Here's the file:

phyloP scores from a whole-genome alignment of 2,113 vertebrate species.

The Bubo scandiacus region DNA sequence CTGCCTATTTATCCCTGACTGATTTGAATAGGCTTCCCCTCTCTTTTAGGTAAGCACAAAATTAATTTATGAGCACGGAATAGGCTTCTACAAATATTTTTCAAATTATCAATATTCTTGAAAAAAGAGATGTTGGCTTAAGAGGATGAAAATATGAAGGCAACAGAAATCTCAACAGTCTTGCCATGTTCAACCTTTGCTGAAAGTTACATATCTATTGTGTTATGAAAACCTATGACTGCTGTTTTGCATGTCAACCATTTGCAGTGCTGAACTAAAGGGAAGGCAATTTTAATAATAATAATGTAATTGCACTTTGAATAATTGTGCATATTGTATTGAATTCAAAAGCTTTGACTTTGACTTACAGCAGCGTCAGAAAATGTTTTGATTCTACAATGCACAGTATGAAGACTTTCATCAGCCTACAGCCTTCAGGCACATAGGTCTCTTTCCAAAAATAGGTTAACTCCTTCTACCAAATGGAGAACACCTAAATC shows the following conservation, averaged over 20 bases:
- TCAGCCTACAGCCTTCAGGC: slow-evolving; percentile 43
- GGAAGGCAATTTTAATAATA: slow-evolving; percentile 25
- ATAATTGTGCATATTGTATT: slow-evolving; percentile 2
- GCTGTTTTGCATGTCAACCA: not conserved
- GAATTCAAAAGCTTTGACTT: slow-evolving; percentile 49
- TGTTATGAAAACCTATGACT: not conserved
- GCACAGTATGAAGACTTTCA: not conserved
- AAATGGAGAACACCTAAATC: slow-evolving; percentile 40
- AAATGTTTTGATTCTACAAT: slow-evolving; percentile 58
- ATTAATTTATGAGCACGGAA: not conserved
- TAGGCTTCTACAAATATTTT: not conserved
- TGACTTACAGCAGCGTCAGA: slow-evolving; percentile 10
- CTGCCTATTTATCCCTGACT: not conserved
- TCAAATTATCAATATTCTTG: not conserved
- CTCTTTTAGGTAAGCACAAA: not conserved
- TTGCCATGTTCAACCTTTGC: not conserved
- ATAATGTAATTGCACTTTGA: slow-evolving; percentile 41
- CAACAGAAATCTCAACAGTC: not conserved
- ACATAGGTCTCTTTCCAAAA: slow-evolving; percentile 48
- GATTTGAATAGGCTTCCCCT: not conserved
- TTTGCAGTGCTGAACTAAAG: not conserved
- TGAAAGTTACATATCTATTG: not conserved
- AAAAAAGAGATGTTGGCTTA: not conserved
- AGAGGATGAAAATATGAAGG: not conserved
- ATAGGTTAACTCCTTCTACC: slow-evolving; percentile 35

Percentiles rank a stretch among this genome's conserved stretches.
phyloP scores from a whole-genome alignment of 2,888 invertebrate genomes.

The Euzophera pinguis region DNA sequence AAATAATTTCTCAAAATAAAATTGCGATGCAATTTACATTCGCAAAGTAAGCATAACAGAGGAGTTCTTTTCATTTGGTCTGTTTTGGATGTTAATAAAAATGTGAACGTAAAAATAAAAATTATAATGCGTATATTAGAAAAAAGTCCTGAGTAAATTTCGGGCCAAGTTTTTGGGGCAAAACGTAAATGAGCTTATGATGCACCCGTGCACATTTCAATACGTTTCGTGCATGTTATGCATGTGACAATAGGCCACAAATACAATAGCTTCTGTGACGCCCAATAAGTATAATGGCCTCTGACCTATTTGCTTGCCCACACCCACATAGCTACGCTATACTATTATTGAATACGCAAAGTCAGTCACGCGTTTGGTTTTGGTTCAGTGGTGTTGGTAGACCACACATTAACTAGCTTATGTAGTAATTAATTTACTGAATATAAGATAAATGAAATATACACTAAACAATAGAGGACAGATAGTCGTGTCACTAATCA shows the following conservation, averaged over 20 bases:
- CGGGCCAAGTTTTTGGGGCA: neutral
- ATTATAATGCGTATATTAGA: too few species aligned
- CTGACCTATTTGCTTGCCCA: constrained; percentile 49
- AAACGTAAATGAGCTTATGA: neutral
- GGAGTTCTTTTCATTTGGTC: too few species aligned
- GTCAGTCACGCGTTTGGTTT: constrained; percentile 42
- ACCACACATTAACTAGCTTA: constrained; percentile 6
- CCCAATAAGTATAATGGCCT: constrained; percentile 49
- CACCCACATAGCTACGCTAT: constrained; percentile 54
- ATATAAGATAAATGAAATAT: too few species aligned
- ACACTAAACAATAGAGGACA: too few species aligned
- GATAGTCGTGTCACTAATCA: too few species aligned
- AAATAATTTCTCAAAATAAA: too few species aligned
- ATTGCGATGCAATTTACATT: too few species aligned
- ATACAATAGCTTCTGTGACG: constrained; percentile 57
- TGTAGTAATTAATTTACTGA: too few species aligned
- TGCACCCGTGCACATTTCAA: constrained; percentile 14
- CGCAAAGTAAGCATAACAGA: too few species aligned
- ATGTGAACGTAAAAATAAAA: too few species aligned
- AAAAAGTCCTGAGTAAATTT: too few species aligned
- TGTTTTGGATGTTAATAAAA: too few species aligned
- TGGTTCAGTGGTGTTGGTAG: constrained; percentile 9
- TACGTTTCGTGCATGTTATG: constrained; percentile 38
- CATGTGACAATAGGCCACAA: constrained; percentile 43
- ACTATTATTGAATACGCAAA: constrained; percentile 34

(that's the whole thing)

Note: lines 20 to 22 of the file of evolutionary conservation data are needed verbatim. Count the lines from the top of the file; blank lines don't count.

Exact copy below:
- CAACAGAAATCTCAACAGTC: not conserved
- ACATAGGTCTCTTTCCAAAA: slow-evolving; percentile 48
- GATTTGAATAGGCTTCCCCT: not conserved